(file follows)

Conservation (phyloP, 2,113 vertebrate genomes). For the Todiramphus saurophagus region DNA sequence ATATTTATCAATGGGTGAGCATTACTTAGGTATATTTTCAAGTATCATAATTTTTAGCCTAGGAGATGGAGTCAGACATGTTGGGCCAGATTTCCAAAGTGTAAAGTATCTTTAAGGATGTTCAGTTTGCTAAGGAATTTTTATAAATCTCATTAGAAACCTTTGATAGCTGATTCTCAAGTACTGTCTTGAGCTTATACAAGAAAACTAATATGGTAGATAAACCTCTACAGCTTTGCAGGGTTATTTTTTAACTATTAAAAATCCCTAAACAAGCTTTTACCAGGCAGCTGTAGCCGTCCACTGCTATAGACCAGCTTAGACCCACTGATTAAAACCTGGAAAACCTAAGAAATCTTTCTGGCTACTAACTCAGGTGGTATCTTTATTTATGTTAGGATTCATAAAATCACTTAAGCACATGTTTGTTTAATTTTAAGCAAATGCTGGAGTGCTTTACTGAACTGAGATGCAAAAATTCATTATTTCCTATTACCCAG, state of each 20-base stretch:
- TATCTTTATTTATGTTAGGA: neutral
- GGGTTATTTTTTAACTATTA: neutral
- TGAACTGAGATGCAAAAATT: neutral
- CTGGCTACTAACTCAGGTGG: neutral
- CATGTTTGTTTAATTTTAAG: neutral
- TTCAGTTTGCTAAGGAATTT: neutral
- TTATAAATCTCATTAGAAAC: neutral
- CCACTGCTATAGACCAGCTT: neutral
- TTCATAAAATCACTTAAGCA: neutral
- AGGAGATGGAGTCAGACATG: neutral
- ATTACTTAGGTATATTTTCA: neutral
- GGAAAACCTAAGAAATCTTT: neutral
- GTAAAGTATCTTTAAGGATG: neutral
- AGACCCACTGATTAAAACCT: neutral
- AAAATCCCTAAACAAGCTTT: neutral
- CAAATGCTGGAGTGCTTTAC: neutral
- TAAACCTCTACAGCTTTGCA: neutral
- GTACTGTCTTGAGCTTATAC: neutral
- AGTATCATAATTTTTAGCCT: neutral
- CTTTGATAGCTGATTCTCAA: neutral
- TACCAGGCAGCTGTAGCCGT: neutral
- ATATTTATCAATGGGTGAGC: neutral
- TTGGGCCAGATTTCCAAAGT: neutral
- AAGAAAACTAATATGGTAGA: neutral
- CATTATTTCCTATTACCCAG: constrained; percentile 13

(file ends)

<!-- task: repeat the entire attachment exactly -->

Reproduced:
Conservation (phyloP, 2,113 vertebrate genomes). For the Todiramphus saurophagus region DNA sequence ATATTTATCAATGGGTGAGCATTACTTAGGTATATTTTCAAGTATCATAATTTTTAGCCTAGGAGATGGAGTCAGACATGTTGGGCCAGATTTCCAAAGTGTAAAGTATCTTTAAGGATGTTCAGTTTGCTAAGGAATTTTTATAAATCTCATTAGAAACCTTTGATAGCTGATTCTCAAGTACTGTCTTGAGCTTATACAAGAAAACTAATATGGTAGATAAACCTCTACAGCTTTGCAGGGTTATTTTTTAACTATTAAAAATCCCTAAACAAGCTTTTACCAGGCAGCTGTAGCCGTCCACTGCTATAGACCAGCTTAGACCCACTGATTAAAACCTGGAAAACCTAAGAAATCTTTCTGGCTACTAACTCAGGTGGTATCTTTATTTATGTTAGGATTCATAAAATCACTTAAGCACATGTTTGTTTAATTTTAAGCAAATGCTGGAGTGCTTTACTGAACTGAGATGCAAAAATTCATTATTTCCTATTACCCAG, state of each 20-base stretch:
- TATCTTTATTTATGTTAGGA: neutral
- GGGTTATTTTTTAACTATTA: neutral
- TGAACTGAGATGCAAAAATT: neutral
- CTGGCTACTAACTCAGGTGG: neutral
- CATGTTTGTTTAATTTTAAG: neutral
- TTCAGTTTGCTAAGGAATTT: neutral
- TTATAAATCTCATTAGAAAC: neutral
- CCACTGCTATAGACCAGCTT: neutral
- TTCATAAAATCACTTAAGCA: neutral
- AGGAGATGGAGTCAGACATG: neutral
- ATTACTTAGGTATATTTTCA: neutral
- GGAAAACCTAAGAAATCTTT: neutral
- GTAAAGTATCTTTAAGGATG: neutral
- AGACCCACTGATTAAAACCT: neutral
- AAAATCCCTAAACAAGCTTT: neutral
- CAAATGCTGGAGTGCTTTAC: neutral
- TAAACCTCTACAGCTTTGCA: neutral
- GTACTGTCTTGAGCTTATAC: neutral
- AGTATCATAATTTTTAGCCT: neutral
- CTTTGATAGCTGATTCTCAA: neutral
- TACCAGGCAGCTGTAGCCGT: neutral
- ATATTTATCAATGGGTGAGC: neutral
- TTGGGCCAGATTTCCAAAGT: neutral
- AAGAAAACTAATATGGTAGA: neutral
- CATTATTTCCTATTACCCAG: constrained; percentile 13